The US has administered 342.2 million cumulative doses of SARS-CoV-2 vaccines. Daily vaccinations are increasing slowly, now up to 471,948 doses per day*. A total of 188.7 million individuals in the US have received at least 1 dose, equivalent to 56.8% of the entire US population. Among adults, 69% have received at least 1 dose, as well as 10.5 million adolescents aged 12-17 years. A total of 163.2 million individuals are fully vaccinated, which corresponds to 49.1% of the total population. Approximately 60% of adults are fully vaccinated, as well as 8.1 million adolescents aged 12-17 years.
*Due to delays in reporting, estimates for the average daily doses administered are less accurate for the most recent 5 days. The most current value provided here corresponds to 5 days ago.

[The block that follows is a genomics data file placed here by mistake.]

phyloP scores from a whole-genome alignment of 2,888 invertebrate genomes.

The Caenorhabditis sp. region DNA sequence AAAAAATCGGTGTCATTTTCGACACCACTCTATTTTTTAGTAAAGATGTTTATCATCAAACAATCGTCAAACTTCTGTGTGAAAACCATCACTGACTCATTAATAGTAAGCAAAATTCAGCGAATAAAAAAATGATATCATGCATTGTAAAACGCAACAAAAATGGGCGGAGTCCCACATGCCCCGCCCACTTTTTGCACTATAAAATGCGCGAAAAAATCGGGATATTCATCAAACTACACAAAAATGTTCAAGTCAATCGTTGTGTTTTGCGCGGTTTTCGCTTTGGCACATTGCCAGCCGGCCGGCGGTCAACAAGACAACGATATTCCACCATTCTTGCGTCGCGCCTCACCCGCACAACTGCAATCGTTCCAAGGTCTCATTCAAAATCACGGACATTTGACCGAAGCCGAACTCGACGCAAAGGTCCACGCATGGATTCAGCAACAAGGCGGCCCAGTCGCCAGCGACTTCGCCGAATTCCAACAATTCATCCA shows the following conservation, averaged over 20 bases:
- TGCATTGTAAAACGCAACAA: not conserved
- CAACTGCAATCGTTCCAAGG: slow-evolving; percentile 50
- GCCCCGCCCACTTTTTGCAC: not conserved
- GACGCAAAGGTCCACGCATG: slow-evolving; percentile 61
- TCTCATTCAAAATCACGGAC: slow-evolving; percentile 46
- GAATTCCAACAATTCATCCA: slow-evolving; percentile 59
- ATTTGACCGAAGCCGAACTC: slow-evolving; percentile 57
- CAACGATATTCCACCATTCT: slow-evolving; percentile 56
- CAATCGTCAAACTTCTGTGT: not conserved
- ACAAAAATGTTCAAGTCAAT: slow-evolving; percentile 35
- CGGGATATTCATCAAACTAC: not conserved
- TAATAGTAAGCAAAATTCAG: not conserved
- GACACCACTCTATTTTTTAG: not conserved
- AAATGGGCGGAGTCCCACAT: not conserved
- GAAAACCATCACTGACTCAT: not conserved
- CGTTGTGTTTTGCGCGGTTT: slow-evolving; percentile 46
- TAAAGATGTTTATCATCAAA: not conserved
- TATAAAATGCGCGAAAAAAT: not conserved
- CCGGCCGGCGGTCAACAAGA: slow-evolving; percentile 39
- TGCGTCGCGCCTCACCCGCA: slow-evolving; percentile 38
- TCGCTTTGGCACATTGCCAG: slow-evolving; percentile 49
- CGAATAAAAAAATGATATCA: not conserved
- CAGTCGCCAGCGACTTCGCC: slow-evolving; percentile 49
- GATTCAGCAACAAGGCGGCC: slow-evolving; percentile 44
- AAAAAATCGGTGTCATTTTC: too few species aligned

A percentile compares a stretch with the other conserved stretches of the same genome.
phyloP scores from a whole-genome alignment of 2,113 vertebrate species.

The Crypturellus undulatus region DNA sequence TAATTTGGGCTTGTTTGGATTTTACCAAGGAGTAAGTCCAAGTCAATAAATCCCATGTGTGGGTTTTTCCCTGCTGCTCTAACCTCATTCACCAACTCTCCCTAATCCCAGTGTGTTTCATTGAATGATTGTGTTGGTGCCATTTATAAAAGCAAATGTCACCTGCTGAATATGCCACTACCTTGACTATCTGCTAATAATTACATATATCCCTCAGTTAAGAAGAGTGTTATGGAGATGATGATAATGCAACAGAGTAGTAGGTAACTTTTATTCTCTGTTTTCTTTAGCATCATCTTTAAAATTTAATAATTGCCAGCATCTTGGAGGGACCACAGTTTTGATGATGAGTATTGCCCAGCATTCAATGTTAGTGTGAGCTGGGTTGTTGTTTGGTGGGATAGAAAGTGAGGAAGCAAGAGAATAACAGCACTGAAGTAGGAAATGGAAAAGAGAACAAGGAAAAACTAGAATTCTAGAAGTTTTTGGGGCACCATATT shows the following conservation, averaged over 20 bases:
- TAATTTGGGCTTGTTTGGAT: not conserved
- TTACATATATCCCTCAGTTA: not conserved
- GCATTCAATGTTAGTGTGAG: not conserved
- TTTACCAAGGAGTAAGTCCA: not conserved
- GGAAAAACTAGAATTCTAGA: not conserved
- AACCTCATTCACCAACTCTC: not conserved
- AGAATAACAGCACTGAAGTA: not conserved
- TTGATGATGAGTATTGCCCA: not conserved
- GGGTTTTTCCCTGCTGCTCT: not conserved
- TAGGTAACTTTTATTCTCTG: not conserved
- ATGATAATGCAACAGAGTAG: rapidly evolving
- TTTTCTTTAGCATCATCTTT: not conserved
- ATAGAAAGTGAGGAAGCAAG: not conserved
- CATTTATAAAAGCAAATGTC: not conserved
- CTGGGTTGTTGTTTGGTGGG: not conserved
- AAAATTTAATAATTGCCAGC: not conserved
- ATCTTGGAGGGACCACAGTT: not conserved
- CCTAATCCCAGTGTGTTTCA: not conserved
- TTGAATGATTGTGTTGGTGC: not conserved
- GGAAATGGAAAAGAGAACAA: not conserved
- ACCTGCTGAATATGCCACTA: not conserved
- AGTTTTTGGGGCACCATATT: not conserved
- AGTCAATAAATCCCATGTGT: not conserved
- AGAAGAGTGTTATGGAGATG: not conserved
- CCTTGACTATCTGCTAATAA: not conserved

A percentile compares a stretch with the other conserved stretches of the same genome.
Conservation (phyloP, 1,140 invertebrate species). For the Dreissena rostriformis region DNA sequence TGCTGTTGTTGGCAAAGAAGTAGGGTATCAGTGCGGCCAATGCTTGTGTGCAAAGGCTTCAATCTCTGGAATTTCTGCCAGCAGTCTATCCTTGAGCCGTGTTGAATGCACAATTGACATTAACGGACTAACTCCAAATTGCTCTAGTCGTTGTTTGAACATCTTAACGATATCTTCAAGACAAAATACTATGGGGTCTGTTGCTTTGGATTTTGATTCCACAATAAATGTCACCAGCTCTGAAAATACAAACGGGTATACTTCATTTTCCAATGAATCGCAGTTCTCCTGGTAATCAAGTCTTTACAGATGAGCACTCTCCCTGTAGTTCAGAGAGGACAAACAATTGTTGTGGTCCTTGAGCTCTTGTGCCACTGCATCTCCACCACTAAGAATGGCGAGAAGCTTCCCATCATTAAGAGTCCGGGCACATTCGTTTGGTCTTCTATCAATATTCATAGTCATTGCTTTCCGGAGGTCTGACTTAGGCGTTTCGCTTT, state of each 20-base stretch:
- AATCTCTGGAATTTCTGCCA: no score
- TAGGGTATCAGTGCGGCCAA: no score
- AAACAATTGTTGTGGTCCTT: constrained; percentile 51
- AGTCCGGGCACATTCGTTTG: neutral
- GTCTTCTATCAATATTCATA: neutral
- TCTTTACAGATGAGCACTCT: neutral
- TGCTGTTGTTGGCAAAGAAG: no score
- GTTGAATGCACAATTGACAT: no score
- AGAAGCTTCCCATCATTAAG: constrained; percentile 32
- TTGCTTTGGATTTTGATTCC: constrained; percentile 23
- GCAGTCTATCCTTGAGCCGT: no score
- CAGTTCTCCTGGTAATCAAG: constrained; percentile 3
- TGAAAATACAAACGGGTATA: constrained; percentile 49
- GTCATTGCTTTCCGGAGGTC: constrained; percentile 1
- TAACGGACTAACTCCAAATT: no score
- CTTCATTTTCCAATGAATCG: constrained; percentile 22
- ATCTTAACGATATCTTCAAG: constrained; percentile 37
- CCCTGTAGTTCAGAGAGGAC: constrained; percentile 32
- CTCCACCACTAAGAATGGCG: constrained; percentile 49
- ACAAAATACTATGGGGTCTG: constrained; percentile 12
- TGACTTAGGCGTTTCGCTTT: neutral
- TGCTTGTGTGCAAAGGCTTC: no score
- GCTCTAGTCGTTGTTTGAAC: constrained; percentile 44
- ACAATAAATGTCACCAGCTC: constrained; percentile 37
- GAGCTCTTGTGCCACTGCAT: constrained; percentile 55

US HOSPITALIZATIONS The number of COVID-19-related hospitalizations is beginning to rise in most US states, following increasing numbers of COVID-19 cases driven by the spread of the more transmissible Delta variant. Nationally, hospitalization rates remain low overall, nowhere near the previous pandemic peaks. But the increases in hospitalizations are high and rising in parts of the country that have low vaccination rates, including Florida, Nevada, Arkansas, and Missouri. Some Florida hospitals are seeing the highest number of COVID-19 patients since the beginning of the pandemic, and the pace of this surge is accelerating rapidly. One hospital in Missouri said its increase in patients occurred nearly 5 times as fast as last fall’s surge. An estimated 97% of hospitalized patients are unvaccinated. Patients also are skewing younger, with 69% under the age of 65, according to CDC data as of July 17. Some hospitals are scrambling to find space for intensive care patients, trying to address personnel shortages, and attempting to maintain adequate supplies of medical equipment such as ventilators.